The benefits of a great engineering culture breed great bottom lines. If that isn’t enough to impress the importance of fostering and developing a great engineering culture within your company, also consider; increased product development, and engineer retention. Happy, challenged engineers stay on your team. Here are some successful methods to improve your engineering culture and affect your bottom line.
1. Recognize where you are right now.
Some say making a great engineering culture starts with hiring, but what if you have an existing team and just want to make it a better team? What if it’s a dysfunctional team and your need to make major changes? Take an inventory of your team and processes. Determining what is working, and what isn’t, becomes the first priority.
2. Have well defined Objectives.
“The development of a successful engineering team starts with well-defined objectives and full commitment of the upper management” says Antonio Reis former VP of International Battery.
“In the process to assemble or structure an engineering team, I always consider good knowledge in at least one key subject related to the objectives/project requirements, adequate experience and complimentary to others.
Engineering teams where individuals complement each other create better working environments and performance. A mechanical design engineer with insight on ergonomics can indirectly complement the industrial/manufacturing engineers. A quality engineer with risk analyzes expertise can contribute to the change management early in the design change process. A software engineer with decent CAD & markup skills compliments the machine design and process documentation”.
3. Create a development friendly, non-Dilbert like setting. One of the most common reasons engineers leave their current companies is because they sit in a cubicle doing the same thing day after day. They are unchallenged and they never see the project they are working on from start to finish.
Engineers, especially product developers thrive in a unique, creative environment where they can be intellectually stimulated to create or problem solve. I don’t advocate an engineering environment has to look like romper room or resemble a playground with, medicine balls, and posters of ’80s metal bands throughout the office.
4. Stimulate creativity and passion. “…, any technical challenge requires large doses of creativity which, in my opinion, constitutes the core value of a Great Engineering Culture. says Marco Genova, VP Engineering at LandiUSA. “ When you think of creativity, you think the world of music, painting, art in general. Basically, you think at the in-depth study of theory and practice of a particular profession. Creativity is nothing magical or artistic but rather is the ability to go into the details of each element of a problem and, at the same time, to have a view from above which allows seeing the whole picture. “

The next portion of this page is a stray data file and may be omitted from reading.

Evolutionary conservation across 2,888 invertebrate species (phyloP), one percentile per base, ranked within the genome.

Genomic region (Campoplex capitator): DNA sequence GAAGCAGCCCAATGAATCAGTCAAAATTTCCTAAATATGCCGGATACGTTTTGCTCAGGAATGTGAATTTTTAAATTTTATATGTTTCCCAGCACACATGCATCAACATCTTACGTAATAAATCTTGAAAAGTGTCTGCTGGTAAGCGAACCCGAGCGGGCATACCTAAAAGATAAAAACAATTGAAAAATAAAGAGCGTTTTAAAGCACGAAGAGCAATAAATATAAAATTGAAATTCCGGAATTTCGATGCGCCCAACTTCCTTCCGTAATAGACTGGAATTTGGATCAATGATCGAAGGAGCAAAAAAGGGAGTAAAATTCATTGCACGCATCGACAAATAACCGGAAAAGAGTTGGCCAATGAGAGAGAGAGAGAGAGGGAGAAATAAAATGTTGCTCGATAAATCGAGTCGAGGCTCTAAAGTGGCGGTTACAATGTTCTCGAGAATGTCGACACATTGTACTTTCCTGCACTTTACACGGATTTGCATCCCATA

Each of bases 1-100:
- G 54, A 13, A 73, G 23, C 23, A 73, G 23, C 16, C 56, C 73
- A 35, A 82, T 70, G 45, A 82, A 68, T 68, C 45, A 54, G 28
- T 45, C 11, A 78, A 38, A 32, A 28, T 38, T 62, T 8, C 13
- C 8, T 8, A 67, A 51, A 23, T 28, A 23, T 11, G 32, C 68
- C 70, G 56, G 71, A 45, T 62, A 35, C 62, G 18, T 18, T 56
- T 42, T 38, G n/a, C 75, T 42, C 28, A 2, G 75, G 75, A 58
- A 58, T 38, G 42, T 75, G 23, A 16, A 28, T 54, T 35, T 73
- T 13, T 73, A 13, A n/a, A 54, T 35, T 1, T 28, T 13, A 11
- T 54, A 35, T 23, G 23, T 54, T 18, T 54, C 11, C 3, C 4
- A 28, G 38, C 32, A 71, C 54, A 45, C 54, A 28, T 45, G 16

Make sure your engineers are allowed to bring their creativity and imagination to the work they do. Reward them for individual innovation and achievements. Don’t create an overly competitive atmosphere, but spotlight great work whenever possible.
5. Make logic-driven decisions. It might be a generalization, but engineers tend to be logic-driven people. When we’re given a directive, we want to be sure it’s based on logic and (if possible) supported by data. If people from other departments (business development, marketing) are making wish lists or demands that will affect an engineer’s workload, make sure they’re supported by logic and facts, not just blind estimates and “gut-feelings.” Many an engineer has worked long hours only to find out that their work was low priority, or worse, unnecessary, due to somebody’s “gut feelings.” That’s what engineers call a “punch in the gut.”
6. Hiring. It is important to hire great people, yet they don’t all have to be “superstar” engineers. Some say – “only hire the Best” and avoid “B” level engineers. Yet, I’ve seen many “B” level engineers become “A” level with the right attitude, desire and mentoring by their manager. It’s the unmanageable, the arrogant attitude, the “know –it-all” that thinks he/she knows everything and is closed minded to new ways, new ideas, new process, that are detrimental to a great team. When hiring, once you’ve determined technical skills, look for behavior, attitude. Interview using good behavioural question relevant to your team and desired culture. Some managers use behavioural assessments such as DISC as a tool to help in their decision making. Always check references and talk with former supervisors and co-workers to confirm their answers as well.
In the next issue: common denominators that permeate throughout a great engineering team
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Posted by PermanTech at 5:19 PM